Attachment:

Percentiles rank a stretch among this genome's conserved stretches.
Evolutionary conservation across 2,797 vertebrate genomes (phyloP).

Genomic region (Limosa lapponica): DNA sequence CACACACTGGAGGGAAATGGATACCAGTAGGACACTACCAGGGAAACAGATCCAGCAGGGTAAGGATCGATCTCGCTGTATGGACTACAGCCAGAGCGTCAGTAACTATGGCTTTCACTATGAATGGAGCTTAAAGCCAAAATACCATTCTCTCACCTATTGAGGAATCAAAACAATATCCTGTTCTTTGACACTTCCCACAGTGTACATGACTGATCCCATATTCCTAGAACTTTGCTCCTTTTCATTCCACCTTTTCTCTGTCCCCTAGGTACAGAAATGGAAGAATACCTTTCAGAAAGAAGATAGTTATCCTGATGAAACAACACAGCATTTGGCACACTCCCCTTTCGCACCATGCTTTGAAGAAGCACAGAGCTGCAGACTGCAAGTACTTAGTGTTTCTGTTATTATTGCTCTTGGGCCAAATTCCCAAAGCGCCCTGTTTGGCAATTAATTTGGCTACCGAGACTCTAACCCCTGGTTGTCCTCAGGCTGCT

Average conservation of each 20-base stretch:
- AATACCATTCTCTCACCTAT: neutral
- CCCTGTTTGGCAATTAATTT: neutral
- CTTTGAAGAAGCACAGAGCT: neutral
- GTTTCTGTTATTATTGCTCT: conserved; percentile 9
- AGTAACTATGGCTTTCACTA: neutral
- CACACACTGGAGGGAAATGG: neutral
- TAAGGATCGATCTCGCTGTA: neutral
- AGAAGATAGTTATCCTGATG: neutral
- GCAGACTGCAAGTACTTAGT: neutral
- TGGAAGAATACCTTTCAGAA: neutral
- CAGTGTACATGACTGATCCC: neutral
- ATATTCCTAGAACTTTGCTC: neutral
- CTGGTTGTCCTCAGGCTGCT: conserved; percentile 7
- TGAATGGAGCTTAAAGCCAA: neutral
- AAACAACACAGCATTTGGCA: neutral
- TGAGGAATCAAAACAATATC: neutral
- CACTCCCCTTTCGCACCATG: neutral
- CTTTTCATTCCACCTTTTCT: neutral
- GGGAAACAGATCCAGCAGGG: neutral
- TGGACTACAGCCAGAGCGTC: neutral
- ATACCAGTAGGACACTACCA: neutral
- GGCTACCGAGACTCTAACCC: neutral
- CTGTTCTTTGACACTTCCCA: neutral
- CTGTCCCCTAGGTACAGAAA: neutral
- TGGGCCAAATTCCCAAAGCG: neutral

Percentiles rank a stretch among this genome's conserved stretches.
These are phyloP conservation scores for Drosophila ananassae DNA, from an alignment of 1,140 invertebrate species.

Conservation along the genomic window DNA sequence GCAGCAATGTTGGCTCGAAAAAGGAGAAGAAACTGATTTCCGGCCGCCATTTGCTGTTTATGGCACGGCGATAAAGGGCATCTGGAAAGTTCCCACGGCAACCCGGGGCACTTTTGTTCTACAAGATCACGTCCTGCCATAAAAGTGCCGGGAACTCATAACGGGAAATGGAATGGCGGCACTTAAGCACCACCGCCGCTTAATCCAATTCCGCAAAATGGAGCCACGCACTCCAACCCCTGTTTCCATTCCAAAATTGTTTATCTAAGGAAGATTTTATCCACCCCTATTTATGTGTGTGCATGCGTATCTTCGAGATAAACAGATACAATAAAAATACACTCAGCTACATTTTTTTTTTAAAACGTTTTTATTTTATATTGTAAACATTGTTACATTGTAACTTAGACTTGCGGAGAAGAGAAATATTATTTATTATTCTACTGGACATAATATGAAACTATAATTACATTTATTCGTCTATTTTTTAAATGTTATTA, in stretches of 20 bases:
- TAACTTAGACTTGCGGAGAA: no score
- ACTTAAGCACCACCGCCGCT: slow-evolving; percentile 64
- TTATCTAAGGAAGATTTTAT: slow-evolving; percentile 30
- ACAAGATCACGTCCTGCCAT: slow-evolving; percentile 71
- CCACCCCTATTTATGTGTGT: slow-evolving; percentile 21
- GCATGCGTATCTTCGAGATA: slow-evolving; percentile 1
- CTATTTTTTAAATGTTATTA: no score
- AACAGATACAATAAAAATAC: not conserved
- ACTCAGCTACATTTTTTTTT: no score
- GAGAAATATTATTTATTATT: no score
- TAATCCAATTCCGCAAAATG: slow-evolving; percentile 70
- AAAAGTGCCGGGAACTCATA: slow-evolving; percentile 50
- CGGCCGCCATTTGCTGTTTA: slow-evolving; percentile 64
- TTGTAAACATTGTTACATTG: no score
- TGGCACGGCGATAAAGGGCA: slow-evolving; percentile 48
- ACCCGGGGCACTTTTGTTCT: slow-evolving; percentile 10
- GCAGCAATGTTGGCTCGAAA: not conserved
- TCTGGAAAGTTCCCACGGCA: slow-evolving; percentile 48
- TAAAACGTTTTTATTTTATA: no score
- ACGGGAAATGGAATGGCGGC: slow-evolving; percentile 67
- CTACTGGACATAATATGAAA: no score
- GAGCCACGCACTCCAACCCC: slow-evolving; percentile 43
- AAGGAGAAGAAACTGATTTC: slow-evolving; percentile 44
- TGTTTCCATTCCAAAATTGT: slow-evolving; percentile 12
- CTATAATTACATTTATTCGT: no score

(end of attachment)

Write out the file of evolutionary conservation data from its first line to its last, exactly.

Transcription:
Percentiles rank a stretch among this genome's conserved stretches.
Evolutionary conservation across 2,797 vertebrate genomes (phyloP).

Genomic region (Limosa lapponica): DNA sequence CACACACTGGAGGGAAATGGATACCAGTAGGACACTACCAGGGAAACAGATCCAGCAGGGTAAGGATCGATCTCGCTGTATGGACTACAGCCAGAGCGTCAGTAACTATGGCTTTCACTATGAATGGAGCTTAAAGCCAAAATACCATTCTCTCACCTATTGAGGAATCAAAACAATATCCTGTTCTTTGACACTTCCCACAGTGTACATGACTGATCCCATATTCCTAGAACTTTGCTCCTTTTCATTCCACCTTTTCTCTGTCCCCTAGGTACAGAAATGGAAGAATACCTTTCAGAAAGAAGATAGTTATCCTGATGAAACAACACAGCATTTGGCACACTCCCCTTTCGCACCATGCTTTGAAGAAGCACAGAGCTGCAGACTGCAAGTACTTAGTGTTTCTGTTATTATTGCTCTTGGGCCAAATTCCCAAAGCGCCCTGTTTGGCAATTAATTTGGCTACCGAGACTCTAACCCCTGGTTGTCCTCAGGCTGCT

Average conservation of each 20-base stretch:
- AATACCATTCTCTCACCTAT: neutral
- CCCTGTTTGGCAATTAATTT: neutral
- CTTTGAAGAAGCACAGAGCT: neutral
- GTTTCTGTTATTATTGCTCT: conserved; percentile 9
- AGTAACTATGGCTTTCACTA: neutral
- CACACACTGGAGGGAAATGG: neutral
- TAAGGATCGATCTCGCTGTA: neutral
- AGAAGATAGTTATCCTGATG: neutral
- GCAGACTGCAAGTACTTAGT: neutral
- TGGAAGAATACCTTTCAGAA: neutral
- CAGTGTACATGACTGATCCC: neutral
- ATATTCCTAGAACTTTGCTC: neutral
- CTGGTTGTCCTCAGGCTGCT: conserved; percentile 7
- TGAATGGAGCTTAAAGCCAA: neutral
- AAACAACACAGCATTTGGCA: neutral
- TGAGGAATCAAAACAATATC: neutral
- CACTCCCCTTTCGCACCATG: neutral
- CTTTTCATTCCACCTTTTCT: neutral
- GGGAAACAGATCCAGCAGGG: neutral
- TGGACTACAGCCAGAGCGTC: neutral
- ATACCAGTAGGACACTACCA: neutral
- GGCTACCGAGACTCTAACCC: neutral
- CTGTTCTTTGACACTTCCCA: neutral
- CTGTCCCCTAGGTACAGAAA: neutral
- TGGGCCAAATTCCCAAAGCG: neutral

Percentiles rank a stretch among this genome's conserved stretches.
These are phyloP conservation scores for Drosophila ananassae DNA, from an alignment of 1,140 invertebrate species.

Conservation along the genomic window DNA sequence GCAGCAATGTTGGCTCGAAAAAGGAGAAGAAACTGATTTCCGGCCGCCATTTGCTGTTTATGGCACGGCGATAAAGGGCATCTGGAAAGTTCCCACGGCAACCCGGGGCACTTTTGTTCTACAAGATCACGTCCTGCCATAAAAGTGCCGGGAACTCATAACGGGAAATGGAATGGCGGCACTTAAGCACCACCGCCGCTTAATCCAATTCCGCAAAATGGAGCCACGCACTCCAACCCCTGTTTCCATTCCAAAATTGTTTATCTAAGGAAGATTTTATCCACCCCTATTTATGTGTGTGCATGCGTATCTTCGAGATAAACAGATACAATAAAAATACACTCAGCTACATTTTTTTTTTAAAACGTTTTTATTTTATATTGTAAACATTGTTACATTGTAACTTAGACTTGCGGAGAAGAGAAATATTATTTATTATTCTACTGGACATAATATGAAACTATAATTACATTTATTCGTCTATTTTTTAAATGTTATTA, in stretches of 20 bases:
- TAACTTAGACTTGCGGAGAA: no score
- ACTTAAGCACCACCGCCGCT: slow-evolving; percentile 64
- TTATCTAAGGAAGATTTTAT: slow-evolving; percentile 30
- ACAAGATCACGTCCTGCCAT: slow-evolving; percentile 71
- CCACCCCTATTTATGTGTGT: slow-evolving; percentile 21
- GCATGCGTATCTTCGAGATA: slow-evolving; percentile 1
- CTATTTTTTAAATGTTATTA: no score
- AACAGATACAATAAAAATAC: not conserved
- ACTCAGCTACATTTTTTTTT: no score
- GAGAAATATTATTTATTATT: no score
- TAATCCAATTCCGCAAAATG: slow-evolving; percentile 70
- AAAAGTGCCGGGAACTCATA: slow-evolving; percentile 50
- CGGCCGCCATTTGCTGTTTA: slow-evolving; percentile 64
- TTGTAAACATTGTTACATTG: no score
- TGGCACGGCGATAAAGGGCA: slow-evolving; percentile 48
- ACCCGGGGCACTTTTGTTCT: slow-evolving; percentile 10
- GCAGCAATGTTGGCTCGAAA: not conserved
- TCTGGAAAGTTCCCACGGCA: slow-evolving; percentile 48
- TAAAACGTTTTTATTTTATA: no score
- ACGGGAAATGGAATGGCGGC: slow-evolving; percentile 67
- CTACTGGACATAATATGAAA: no score
- GAGCCACGCACTCCAACCCC: slow-evolving; percentile 43
- AAGGAGAAGAAACTGATTTC: slow-evolving; percentile 44
- TGTTTCCATTCCAAAATTGT: slow-evolving; percentile 12
- CTATAATTACATTTATTCGT: no score